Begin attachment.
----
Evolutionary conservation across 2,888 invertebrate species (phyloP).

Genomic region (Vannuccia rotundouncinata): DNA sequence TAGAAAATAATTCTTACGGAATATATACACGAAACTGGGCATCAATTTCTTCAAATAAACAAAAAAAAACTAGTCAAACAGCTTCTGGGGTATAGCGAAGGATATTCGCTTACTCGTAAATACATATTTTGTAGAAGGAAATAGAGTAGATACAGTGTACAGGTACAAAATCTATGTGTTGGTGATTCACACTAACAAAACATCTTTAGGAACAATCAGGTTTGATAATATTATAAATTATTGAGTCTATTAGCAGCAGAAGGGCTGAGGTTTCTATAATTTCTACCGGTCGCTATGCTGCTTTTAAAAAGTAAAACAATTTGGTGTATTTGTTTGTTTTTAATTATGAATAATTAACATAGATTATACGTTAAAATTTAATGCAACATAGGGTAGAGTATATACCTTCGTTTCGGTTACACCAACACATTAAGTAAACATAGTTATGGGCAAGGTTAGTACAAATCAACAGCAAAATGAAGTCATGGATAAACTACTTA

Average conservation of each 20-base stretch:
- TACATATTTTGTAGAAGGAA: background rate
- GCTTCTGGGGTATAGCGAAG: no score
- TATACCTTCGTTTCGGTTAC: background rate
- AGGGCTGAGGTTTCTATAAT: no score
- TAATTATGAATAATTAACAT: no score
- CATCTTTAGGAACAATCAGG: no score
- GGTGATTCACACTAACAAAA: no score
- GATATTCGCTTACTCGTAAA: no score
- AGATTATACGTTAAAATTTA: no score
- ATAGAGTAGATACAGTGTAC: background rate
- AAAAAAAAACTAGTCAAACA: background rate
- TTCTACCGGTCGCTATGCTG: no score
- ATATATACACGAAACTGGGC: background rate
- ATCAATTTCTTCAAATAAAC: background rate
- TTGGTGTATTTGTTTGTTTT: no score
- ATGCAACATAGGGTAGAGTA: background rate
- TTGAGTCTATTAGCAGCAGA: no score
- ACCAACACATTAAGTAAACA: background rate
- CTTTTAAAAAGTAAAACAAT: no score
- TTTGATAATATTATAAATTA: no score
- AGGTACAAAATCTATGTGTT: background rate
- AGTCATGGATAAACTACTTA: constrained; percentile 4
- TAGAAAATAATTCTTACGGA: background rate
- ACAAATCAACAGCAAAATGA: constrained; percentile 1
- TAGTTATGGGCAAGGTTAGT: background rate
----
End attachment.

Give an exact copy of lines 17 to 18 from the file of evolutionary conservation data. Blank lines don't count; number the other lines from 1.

- ATCAATTTCTTCAAATAAAC: background rate
- TTGGTGTATTTGTTTGTTTT: no score